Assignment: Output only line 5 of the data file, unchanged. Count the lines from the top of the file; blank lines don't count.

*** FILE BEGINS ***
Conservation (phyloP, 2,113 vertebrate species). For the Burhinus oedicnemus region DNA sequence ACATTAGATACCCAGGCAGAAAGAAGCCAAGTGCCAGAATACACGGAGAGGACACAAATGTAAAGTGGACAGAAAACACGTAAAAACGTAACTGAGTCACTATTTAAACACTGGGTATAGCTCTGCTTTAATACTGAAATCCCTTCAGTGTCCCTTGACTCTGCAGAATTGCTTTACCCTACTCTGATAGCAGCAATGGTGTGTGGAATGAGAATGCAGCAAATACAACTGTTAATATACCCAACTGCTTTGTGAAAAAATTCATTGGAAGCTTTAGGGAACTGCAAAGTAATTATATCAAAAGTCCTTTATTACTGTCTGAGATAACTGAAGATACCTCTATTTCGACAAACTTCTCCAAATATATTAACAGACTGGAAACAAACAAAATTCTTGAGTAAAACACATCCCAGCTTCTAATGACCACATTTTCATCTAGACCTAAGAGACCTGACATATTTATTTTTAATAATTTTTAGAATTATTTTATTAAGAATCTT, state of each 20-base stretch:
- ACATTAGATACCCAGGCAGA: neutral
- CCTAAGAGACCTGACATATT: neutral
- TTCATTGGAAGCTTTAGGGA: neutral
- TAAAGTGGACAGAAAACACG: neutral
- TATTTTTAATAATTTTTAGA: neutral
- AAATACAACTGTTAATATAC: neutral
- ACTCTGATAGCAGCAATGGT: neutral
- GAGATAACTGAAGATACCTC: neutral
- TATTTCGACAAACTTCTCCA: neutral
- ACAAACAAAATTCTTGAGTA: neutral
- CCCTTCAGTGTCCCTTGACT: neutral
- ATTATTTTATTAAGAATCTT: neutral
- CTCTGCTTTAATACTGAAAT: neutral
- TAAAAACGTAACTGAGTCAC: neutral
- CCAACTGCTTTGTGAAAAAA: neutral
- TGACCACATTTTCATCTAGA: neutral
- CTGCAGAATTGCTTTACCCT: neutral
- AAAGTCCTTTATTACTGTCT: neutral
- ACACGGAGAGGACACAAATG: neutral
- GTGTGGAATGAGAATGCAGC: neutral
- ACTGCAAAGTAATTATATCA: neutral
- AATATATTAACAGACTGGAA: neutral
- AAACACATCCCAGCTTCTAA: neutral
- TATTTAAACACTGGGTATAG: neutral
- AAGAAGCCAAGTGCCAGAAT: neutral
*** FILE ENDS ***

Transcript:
- TAAAGTGGACAGAAAACACG: neutral